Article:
In other words, it contained – in both word and sacrament – the signs of God’s continued presence among his people, and so his continued friendship.
Over the last year, even though we have had Zoom and Whatsapp and all the other multi-media devices to keep us in contact with one another, I think we would all have to admit to missing people in person.
We have missed the reality of their presence with us.
It is the very human desire for friends to be together.
So in this sacrament, Jesus – our friend, our brother, our Saviour and Lord – is still present with us in ways that defy forensic examination or explanation.
Perhaps Queen Elizabeth I got it right in a mere 27 words when she said: ‘Twas God the word that spake it, He took the bread and brake it, And what the word did make it, That I believe and take it’.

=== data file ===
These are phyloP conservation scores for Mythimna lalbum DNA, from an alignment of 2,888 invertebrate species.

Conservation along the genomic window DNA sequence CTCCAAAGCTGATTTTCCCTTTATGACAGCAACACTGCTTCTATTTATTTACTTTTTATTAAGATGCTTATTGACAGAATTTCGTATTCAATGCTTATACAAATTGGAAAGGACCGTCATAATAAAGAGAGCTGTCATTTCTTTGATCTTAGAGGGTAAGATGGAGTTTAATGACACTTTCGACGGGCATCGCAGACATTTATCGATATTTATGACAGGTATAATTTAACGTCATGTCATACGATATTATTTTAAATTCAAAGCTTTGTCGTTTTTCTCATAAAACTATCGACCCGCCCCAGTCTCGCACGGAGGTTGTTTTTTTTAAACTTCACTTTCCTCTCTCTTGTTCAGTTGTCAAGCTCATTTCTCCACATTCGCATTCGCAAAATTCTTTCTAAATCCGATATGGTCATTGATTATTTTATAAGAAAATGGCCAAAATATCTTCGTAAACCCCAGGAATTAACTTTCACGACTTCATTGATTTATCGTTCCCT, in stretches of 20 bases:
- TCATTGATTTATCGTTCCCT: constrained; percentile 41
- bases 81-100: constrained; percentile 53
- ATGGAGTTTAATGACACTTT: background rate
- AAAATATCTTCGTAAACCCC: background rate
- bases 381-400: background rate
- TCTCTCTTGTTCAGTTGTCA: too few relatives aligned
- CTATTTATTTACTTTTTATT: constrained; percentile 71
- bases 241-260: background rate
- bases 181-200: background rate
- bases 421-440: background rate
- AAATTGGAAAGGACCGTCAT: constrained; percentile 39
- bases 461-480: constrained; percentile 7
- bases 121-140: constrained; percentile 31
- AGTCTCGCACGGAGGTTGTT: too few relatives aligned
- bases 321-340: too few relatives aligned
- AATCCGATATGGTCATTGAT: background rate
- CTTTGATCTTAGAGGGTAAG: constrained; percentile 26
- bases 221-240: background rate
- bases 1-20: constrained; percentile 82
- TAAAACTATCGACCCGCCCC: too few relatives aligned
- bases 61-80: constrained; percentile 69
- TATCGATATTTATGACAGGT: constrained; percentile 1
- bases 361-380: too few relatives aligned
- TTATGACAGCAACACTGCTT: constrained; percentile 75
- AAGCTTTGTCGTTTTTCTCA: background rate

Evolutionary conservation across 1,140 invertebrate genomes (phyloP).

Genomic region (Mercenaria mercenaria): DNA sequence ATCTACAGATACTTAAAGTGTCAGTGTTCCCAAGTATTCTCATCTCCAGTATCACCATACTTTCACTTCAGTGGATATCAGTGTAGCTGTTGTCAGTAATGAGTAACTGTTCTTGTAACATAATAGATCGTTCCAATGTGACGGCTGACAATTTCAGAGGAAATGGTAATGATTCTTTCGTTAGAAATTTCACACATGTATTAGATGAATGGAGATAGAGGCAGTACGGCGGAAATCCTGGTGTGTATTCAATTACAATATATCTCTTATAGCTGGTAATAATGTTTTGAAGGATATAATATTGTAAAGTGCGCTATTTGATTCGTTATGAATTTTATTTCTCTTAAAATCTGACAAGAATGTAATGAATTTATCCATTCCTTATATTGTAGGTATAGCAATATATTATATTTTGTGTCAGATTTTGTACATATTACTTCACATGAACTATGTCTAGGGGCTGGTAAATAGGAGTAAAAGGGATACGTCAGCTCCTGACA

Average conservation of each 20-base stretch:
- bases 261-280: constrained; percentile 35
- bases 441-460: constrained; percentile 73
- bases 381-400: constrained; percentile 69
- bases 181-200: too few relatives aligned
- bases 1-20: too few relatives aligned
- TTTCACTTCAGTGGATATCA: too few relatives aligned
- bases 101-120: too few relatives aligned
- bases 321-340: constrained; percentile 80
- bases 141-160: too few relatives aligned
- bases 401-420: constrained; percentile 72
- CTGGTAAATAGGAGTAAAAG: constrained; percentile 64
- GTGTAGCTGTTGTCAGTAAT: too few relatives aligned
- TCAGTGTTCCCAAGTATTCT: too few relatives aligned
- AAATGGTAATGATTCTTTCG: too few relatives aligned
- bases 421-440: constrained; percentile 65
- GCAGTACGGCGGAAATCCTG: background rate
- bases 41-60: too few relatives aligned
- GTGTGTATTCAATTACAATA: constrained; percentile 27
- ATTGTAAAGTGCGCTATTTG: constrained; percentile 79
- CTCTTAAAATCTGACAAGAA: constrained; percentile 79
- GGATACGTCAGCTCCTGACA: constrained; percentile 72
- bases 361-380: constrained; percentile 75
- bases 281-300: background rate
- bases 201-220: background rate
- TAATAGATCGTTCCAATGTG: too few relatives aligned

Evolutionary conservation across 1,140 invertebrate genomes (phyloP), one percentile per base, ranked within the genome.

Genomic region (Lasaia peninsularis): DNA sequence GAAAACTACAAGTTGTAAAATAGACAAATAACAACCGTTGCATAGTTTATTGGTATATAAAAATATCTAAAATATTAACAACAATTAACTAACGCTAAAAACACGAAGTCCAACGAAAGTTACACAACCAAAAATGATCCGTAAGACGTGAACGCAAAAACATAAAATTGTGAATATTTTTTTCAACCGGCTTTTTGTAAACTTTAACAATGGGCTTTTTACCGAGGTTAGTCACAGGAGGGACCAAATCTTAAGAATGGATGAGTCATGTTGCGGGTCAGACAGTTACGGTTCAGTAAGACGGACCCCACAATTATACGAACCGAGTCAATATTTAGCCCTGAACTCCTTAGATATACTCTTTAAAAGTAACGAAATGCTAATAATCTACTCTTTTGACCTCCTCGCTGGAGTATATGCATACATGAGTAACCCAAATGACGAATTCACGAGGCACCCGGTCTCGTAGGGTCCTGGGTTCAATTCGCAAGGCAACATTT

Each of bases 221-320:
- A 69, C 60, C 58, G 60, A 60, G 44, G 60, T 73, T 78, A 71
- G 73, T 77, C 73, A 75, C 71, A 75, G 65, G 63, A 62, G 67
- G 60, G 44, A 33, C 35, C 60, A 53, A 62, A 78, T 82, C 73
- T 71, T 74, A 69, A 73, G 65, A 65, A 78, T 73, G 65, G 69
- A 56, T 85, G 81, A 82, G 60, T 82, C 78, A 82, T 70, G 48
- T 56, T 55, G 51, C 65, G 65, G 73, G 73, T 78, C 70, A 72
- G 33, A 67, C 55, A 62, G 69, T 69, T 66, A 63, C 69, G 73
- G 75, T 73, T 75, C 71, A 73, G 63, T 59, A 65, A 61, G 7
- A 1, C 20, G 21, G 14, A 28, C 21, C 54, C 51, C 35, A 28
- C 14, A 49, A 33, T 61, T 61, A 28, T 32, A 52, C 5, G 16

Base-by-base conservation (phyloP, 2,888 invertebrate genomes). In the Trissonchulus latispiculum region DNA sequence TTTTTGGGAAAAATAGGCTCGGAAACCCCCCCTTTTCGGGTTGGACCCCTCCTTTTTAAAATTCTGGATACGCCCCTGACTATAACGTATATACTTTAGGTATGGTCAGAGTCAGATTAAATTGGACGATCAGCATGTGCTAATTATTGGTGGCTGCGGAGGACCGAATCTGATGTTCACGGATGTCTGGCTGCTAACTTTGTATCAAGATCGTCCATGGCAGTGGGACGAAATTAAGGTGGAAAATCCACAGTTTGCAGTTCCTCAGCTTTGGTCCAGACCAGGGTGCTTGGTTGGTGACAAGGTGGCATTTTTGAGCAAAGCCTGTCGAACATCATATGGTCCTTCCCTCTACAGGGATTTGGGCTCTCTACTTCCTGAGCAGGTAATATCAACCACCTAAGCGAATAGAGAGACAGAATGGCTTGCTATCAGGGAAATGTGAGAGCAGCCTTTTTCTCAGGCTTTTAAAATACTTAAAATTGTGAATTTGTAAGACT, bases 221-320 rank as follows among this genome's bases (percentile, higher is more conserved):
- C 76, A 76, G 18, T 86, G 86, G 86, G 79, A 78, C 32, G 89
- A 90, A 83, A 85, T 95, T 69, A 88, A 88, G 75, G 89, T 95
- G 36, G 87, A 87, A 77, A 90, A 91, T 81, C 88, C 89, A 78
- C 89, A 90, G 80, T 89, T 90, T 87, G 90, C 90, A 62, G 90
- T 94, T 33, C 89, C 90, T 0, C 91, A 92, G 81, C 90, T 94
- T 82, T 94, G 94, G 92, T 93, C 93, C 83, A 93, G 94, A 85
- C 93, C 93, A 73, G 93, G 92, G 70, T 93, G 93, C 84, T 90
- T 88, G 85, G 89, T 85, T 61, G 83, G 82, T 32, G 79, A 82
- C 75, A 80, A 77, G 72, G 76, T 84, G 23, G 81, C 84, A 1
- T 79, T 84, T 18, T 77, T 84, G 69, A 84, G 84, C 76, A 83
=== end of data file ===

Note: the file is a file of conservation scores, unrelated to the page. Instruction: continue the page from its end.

And why do we take it? Well, like the heavenly manna, it is our spiritual food for our journey home to God: it is sustenance for our souls. But it is also the way in which we receive Christ in order to make his vision of the world and its people, our vision. To make His compassion, our compassion. His mercy, our mercy. His forgiveness, our forgiveness. His healing, our healing. In other words, it is given to us to change us. To make us more Christ-like. So here’s the second thing to think about. Two weeks ago, we celebrated the great Feast of Pentecost: and there is a clear link between the action of the Holy Spirit in the life of the Church, and the mission of the Church to make disciples of all people. There is a similar link between mission and the Eucharist. St Augustine famously said: "Become what you are: the Body of Christ." Become what we are. Through faith and baptism, we are already members of the Body of Christ. But we also recognise, I hope, that though we have been Christened – Christ-ened – re-made like Christ – most of us fall far short of being the people God intended us to be. So the Christian life means every day, becoming more and more the Body of Christ: more and more Christ-like. As St John the Baptist says: He must increase, I must decrease. So we can say, with St Paul, it is no longer I who live but Christ who lives in me. And this is linked to our mission, because the more Christ-like we become the more we will be His presence in the world: living lives, like Him, of humble self-sacrificial love, poured out for others. So that others will see in us, experience in us, the living presence of Christ in the world. So in this Eucharist we receive the Body of Christ, in order to become more effectively the Body of Christ in the world, today. We are fed by His Body and Blood so that we may grow in holiness and be given the strength to manifest Christ to the world in our own unique and individual way, in the way God has called each one of us in our own particular vocation. There’s an easy way to sum this up and I’ll end with it. St Theresa of Avila wrote in the 16th century. “Christ has no body now but yours. No hands, no feet on earth but yours. Yours are the eyes through which he looks compassion on this world. Yours are the feet with which he walks to do good. Yours are the hands through which he blesses all the world. Yours are the hands, yours are the feet, yours are the eyes, you are his body. Christ has no body now on earth but yours.”